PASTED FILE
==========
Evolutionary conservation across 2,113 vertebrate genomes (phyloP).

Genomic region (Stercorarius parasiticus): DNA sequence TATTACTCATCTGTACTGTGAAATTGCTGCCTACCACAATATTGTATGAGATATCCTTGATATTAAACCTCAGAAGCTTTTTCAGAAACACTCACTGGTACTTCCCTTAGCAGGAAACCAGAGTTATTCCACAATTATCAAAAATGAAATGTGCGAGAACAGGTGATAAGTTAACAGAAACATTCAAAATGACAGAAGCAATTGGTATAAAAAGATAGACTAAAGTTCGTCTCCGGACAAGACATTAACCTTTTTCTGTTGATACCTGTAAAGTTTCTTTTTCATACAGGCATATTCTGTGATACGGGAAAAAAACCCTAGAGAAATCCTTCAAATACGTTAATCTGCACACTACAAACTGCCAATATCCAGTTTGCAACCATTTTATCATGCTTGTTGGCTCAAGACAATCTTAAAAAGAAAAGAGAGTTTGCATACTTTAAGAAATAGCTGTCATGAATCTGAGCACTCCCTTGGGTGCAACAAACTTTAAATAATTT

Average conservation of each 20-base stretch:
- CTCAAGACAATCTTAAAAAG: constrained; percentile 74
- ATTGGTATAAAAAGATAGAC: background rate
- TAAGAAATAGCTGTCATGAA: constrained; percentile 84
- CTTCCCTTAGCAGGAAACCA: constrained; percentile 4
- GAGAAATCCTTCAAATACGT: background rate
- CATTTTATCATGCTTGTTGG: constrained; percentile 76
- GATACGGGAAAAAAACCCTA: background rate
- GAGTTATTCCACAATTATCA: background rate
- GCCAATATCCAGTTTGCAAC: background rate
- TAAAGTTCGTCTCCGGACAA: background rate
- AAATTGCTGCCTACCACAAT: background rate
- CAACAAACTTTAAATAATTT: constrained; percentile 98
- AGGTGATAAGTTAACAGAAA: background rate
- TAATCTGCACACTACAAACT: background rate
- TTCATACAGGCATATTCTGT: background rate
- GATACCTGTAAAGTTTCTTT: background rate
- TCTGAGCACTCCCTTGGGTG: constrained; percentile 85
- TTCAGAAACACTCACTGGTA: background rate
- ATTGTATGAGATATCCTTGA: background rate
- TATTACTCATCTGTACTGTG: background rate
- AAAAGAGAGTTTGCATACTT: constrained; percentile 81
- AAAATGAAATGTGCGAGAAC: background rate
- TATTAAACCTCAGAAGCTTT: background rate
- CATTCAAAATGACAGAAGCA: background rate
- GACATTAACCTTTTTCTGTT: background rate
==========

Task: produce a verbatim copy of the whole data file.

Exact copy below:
Evolutionary conservation across 2,113 vertebrate genomes (phyloP).

Genomic region (Stercorarius parasiticus): DNA sequence TATTACTCATCTGTACTGTGAAATTGCTGCCTACCACAATATTGTATGAGATATCCTTGATATTAAACCTCAGAAGCTTTTTCAGAAACACTCACTGGTACTTCCCTTAGCAGGAAACCAGAGTTATTCCACAATTATCAAAAATGAAATGTGCGAGAACAGGTGATAAGTTAACAGAAACATTCAAAATGACAGAAGCAATTGGTATAAAAAGATAGACTAAAGTTCGTCTCCGGACAAGACATTAACCTTTTTCTGTTGATACCTGTAAAGTTTCTTTTTCATACAGGCATATTCTGTGATACGGGAAAAAAACCCTAGAGAAATCCTTCAAATACGTTAATCTGCACACTACAAACTGCCAATATCCAGTTTGCAACCATTTTATCATGCTTGTTGGCTCAAGACAATCTTAAAAAGAAAAGAGAGTTTGCATACTTTAAGAAATAGCTGTCATGAATCTGAGCACTCCCTTGGGTGCAACAAACTTTAAATAATTT

Average conservation of each 20-base stretch:
- CTCAAGACAATCTTAAAAAG: constrained; percentile 74
- ATTGGTATAAAAAGATAGAC: background rate
- TAAGAAATAGCTGTCATGAA: constrained; percentile 84
- CTTCCCTTAGCAGGAAACCA: constrained; percentile 4
- GAGAAATCCTTCAAATACGT: background rate
- CATTTTATCATGCTTGTTGG: constrained; percentile 76
- GATACGGGAAAAAAACCCTA: background rate
- GAGTTATTCCACAATTATCA: background rate
- GCCAATATCCAGTTTGCAAC: background rate
- TAAAGTTCGTCTCCGGACAA: background rate
- AAATTGCTGCCTACCACAAT: background rate
- CAACAAACTTTAAATAATTT: constrained; percentile 98
- AGGTGATAAGTTAACAGAAA: background rate
- TAATCTGCACACTACAAACT: background rate
- TTCATACAGGCATATTCTGT: background rate
- GATACCTGTAAAGTTTCTTT: background rate
- TCTGAGCACTCCCTTGGGTG: constrained; percentile 85
- TTCAGAAACACTCACTGGTA: background rate
- ATTGTATGAGATATCCTTGA: background rate
- TATTACTCATCTGTACTGTG: background rate
- AAAAGAGAGTTTGCATACTT: constrained; percentile 81
- AAAATGAAATGTGCGAGAAC: background rate
- TATTAAACCTCAGAAGCTTT: background rate
- CATTCAAAATGACAGAAGCA: background rate
- GACATTAACCTTTTTCTGTT: background rate